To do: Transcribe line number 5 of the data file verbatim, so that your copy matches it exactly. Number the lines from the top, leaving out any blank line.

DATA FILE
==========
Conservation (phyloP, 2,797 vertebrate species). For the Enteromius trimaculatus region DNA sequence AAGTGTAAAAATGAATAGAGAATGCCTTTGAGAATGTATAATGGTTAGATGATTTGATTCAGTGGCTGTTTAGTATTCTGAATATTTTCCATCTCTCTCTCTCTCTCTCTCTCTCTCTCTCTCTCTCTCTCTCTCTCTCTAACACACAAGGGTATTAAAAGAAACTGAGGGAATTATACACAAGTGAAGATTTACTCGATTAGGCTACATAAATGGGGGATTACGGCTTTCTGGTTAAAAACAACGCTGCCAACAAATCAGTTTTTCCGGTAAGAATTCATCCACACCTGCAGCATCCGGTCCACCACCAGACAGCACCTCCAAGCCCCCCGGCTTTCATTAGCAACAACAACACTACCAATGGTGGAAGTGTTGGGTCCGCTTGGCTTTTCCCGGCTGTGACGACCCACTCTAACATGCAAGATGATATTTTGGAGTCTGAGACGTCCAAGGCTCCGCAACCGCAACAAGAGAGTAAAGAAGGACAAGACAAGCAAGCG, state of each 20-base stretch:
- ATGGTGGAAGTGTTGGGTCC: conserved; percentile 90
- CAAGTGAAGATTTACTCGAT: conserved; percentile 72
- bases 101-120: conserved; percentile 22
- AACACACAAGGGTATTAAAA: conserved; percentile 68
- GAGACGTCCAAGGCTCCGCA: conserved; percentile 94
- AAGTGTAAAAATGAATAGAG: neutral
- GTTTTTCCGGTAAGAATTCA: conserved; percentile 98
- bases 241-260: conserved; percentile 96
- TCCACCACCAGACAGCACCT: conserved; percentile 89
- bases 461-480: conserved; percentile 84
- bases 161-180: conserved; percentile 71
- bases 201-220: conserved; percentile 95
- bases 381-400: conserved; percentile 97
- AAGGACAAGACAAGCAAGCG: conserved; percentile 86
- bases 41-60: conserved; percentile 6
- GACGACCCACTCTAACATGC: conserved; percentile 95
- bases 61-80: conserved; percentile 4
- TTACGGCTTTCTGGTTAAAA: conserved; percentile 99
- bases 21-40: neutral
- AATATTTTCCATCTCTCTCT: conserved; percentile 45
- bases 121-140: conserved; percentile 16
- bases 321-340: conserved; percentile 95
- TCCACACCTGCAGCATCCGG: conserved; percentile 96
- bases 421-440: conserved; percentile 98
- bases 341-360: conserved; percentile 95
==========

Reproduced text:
- AACACACAAGGGTATTAAAA: conserved; percentile 68